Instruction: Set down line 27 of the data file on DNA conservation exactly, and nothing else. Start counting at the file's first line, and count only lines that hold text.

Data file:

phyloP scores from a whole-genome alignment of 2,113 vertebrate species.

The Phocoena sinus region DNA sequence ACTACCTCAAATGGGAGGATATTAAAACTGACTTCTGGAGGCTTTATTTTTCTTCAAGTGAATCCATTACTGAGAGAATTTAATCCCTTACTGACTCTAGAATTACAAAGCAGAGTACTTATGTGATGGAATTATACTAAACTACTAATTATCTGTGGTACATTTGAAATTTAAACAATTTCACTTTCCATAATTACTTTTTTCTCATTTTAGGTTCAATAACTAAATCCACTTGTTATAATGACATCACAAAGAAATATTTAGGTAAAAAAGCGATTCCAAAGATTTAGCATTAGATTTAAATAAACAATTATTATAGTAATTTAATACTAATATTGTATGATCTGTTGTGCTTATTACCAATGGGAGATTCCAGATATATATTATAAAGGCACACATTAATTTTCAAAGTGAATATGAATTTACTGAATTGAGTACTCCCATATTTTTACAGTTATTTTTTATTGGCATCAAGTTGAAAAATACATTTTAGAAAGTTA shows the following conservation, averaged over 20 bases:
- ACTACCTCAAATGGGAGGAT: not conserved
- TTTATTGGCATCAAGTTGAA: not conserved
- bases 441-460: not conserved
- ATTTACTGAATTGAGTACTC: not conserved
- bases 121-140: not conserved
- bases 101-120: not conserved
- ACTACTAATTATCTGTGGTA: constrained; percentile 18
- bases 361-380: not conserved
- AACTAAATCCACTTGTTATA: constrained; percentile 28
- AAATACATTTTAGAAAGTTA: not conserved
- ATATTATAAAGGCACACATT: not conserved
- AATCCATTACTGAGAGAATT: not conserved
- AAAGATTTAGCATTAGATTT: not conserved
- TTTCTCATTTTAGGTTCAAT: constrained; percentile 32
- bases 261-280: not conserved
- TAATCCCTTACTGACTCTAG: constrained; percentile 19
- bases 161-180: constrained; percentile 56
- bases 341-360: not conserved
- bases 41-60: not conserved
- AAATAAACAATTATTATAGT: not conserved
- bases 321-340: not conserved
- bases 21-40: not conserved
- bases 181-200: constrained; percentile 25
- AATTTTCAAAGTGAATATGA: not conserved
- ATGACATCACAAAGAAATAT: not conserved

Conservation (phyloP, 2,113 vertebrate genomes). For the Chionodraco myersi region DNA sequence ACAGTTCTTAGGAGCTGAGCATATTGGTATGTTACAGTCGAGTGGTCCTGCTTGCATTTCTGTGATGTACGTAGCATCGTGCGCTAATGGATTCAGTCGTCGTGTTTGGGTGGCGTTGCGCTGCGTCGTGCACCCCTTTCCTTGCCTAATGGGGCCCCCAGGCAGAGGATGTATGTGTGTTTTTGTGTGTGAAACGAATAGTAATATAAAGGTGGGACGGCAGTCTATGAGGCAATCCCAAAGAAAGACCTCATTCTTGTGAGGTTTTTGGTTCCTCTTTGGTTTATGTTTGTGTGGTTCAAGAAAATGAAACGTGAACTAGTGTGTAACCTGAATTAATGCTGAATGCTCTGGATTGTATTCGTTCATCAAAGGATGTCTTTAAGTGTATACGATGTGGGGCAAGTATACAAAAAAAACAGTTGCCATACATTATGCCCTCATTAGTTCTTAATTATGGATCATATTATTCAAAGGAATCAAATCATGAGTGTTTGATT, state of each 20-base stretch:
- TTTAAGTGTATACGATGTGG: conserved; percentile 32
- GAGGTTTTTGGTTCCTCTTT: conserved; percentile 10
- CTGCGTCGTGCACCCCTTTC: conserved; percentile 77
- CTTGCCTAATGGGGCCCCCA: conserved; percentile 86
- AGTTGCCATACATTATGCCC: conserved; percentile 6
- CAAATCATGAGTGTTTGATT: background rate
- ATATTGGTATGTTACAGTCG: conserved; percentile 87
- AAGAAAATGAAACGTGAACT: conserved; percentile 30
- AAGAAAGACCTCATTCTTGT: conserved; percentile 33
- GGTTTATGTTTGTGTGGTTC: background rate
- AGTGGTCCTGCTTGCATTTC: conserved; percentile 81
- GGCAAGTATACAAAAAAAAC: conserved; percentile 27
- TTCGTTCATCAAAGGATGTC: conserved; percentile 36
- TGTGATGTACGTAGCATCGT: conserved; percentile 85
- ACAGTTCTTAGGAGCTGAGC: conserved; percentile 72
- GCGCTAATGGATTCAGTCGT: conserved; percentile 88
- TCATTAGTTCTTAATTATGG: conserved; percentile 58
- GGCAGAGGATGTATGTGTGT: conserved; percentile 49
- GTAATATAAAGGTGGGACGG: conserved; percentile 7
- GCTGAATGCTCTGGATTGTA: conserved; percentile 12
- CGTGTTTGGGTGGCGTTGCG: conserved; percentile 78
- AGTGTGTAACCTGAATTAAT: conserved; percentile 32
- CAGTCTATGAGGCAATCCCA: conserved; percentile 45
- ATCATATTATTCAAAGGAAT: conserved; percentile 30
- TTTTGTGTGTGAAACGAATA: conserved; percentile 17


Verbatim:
- ATGACATCACAAAGAAATAT: not conserved